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Mindfulness and Cravings

There are many causes of strong cravings for particular foods or flavors that can make navigating them seem tricky. However, gaining a deeper understanding of how cravings work allows you to mindfully respond to your bio-individual cravings.



Navigating cravings with mindfulness:


A craving might be a message from your body that it’s seeking a particular food to promote health and well-being (e.g., craving nourishing soups when you’re not feeling well), but cravings can be precipitated by your emotional state, physiological state, diet, routine, or even your surroundings.

When cravings arise, they can be a symptom indicating an imbalance occurring elsewhere – investigating cravings is a great opportunity to treat the cause, not the symptom.

Being aware of the different factors that may contribute to cravings can help you explore the choices that are best for you – if that’s eating some ice cream, that’s great; if that’s opting for carrot sticks, that’s also great. Maybe it’s even setting aside time to unwind, which after some investigation, you might learn is what your body ultimately is seeking.

1. Acknowledge the cravings.
Mindfully acknowledging and fulfilling a craving may be more productive than actively trying to avoid it. The simple act of acknowledging your craving also may help reduce its power and allow you to dissociate from it.
2. Explore the origin with nonjudgmental curiosity. *THINK ABOUT: Is this craving tied to a habit?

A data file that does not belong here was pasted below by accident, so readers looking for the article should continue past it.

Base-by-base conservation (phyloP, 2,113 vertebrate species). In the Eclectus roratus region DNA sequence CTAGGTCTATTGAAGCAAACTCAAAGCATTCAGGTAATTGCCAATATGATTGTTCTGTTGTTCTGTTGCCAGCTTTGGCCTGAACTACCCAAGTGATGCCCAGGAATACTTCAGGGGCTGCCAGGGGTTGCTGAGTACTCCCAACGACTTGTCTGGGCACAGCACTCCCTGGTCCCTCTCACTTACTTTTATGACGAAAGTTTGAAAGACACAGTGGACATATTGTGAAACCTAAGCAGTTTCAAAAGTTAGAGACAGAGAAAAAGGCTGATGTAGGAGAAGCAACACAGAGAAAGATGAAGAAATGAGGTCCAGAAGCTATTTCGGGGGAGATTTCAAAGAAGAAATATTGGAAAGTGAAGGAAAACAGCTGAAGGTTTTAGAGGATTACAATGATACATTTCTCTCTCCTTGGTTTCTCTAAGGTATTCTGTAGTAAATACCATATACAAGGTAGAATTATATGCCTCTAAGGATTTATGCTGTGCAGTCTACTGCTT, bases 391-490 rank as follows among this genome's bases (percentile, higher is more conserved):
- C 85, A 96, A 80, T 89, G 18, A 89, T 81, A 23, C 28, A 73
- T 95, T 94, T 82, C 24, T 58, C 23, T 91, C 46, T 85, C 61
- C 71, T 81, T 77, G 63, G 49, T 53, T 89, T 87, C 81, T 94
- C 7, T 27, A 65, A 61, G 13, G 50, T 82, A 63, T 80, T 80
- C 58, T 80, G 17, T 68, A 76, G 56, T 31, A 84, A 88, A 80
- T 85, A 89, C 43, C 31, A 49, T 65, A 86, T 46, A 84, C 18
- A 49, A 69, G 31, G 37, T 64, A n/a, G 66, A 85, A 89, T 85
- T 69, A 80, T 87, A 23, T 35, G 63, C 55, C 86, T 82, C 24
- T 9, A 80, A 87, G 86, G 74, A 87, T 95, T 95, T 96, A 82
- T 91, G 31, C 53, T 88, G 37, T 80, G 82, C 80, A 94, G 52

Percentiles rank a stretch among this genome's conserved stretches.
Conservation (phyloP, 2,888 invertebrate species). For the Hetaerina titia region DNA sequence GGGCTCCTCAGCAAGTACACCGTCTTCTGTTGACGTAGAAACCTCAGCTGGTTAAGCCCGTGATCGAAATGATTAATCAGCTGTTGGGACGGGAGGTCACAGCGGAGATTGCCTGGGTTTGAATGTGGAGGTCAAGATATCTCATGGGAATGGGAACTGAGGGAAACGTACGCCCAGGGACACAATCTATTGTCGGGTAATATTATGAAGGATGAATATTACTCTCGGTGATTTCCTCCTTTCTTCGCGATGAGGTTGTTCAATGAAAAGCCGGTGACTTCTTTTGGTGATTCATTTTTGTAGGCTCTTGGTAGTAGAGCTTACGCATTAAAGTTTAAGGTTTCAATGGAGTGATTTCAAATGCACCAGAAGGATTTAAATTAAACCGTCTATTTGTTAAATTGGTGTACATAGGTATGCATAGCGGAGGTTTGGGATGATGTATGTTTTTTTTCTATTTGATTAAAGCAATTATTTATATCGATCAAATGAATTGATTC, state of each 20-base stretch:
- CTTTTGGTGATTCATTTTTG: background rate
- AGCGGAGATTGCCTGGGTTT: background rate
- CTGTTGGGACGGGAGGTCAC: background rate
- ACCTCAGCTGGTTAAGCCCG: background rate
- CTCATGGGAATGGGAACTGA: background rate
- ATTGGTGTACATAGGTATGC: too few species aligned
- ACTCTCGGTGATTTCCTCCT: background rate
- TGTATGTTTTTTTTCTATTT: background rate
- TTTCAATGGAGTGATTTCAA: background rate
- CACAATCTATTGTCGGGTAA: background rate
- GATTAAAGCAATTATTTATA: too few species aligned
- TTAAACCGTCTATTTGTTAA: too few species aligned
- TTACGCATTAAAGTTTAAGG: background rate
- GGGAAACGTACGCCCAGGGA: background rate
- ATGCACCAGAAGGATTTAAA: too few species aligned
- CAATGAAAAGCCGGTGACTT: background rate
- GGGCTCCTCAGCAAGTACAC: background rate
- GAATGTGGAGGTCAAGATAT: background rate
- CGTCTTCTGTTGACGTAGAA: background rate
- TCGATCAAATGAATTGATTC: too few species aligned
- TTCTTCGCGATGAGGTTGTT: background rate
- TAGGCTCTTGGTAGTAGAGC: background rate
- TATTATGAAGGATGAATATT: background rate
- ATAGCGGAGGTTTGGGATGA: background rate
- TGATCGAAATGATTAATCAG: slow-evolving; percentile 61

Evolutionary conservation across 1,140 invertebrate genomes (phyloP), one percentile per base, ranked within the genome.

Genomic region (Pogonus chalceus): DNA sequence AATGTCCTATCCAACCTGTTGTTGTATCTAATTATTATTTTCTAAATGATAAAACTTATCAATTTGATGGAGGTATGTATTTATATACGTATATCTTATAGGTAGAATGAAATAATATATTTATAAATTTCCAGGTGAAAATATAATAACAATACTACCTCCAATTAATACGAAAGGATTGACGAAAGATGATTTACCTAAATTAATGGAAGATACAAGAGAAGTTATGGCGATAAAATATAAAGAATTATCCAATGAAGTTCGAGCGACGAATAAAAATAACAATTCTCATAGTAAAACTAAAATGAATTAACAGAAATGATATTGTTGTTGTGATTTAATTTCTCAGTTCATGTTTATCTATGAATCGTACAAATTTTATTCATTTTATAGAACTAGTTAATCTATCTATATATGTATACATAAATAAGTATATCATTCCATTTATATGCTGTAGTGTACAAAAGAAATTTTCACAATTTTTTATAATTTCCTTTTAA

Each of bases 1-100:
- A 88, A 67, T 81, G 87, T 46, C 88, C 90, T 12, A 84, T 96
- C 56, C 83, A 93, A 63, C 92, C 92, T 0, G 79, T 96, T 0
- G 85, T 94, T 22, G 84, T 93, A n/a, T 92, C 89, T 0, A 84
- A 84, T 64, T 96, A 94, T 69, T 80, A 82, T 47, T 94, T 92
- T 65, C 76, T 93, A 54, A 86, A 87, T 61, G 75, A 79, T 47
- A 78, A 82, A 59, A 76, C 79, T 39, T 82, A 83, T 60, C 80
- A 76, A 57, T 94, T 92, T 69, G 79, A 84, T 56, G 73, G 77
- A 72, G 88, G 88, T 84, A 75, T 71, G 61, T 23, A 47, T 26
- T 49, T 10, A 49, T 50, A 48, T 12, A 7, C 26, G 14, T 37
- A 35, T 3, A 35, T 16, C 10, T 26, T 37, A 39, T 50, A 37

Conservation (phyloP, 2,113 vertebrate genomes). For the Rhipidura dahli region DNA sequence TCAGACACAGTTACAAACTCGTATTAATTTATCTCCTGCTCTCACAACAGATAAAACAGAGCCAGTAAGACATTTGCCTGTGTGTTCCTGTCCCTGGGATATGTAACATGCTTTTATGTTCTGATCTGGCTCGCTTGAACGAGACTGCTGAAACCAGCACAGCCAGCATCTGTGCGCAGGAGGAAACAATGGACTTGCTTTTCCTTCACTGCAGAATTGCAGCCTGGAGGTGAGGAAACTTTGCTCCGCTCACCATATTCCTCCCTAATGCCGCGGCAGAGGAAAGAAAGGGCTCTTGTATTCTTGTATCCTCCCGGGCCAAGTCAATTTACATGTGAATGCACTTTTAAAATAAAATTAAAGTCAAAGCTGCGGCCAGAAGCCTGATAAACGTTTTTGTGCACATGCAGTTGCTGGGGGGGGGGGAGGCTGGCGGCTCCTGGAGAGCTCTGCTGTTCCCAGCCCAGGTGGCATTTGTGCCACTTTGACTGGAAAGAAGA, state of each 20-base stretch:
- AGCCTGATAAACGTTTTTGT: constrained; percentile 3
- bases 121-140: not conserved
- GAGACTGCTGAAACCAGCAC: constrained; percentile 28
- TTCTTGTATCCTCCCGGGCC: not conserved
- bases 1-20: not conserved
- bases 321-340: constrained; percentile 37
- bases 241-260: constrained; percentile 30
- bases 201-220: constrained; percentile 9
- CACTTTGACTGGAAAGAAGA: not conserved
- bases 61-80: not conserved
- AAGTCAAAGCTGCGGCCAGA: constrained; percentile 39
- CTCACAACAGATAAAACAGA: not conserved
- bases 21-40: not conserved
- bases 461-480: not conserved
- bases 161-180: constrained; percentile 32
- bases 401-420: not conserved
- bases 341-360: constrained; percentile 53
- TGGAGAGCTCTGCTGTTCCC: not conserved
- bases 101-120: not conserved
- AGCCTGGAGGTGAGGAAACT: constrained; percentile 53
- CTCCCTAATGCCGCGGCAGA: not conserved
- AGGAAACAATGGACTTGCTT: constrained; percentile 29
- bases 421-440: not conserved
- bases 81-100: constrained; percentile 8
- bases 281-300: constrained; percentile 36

Sometimes people simply desire a food or snack because they’re used to having it at a certain time or place. In other words, you may gravitate towards a particular food out of routine.10 For example, it’s common for people to feel a drop of energy in the late afternoon and reach for sugary snacks or drinks. Eventually, you may start craving snacks during this time of day simply out of habit.
Rather than going on autopilot, take a moment to tune in to your body. A brief moment of mindfulness may be enough to help you distinguish between craving something out of habit versus craving due to actual hunger or a desire to mindfully and intentionally enjoy a particular food.
3. Proceed from a place of empowerment.
Once you acknowledge your craving and determine its origin, you give yourself the power to dis-identify with it and determine how to proceed in a way that is best for you. Listen to what your body is telling you and enjoy exploring the deeper message that may exist in some of your cravings. Rather than feeling controlled by cravings, the empowered approach allows you to be a curious investigator seeking out the best choice for you at the time – don’t forget we’re always changing.




Whether you choose to move forward with fulfilling a particular food craving or explore another option to nourish yourself, the point is to make educated, empowered decisions that work for you.
Having cravings isn’t a bad thing. In fact, they are sometimes a good indication that you’re not getting the nourishment you’re seeking, which may not have anything to do with food!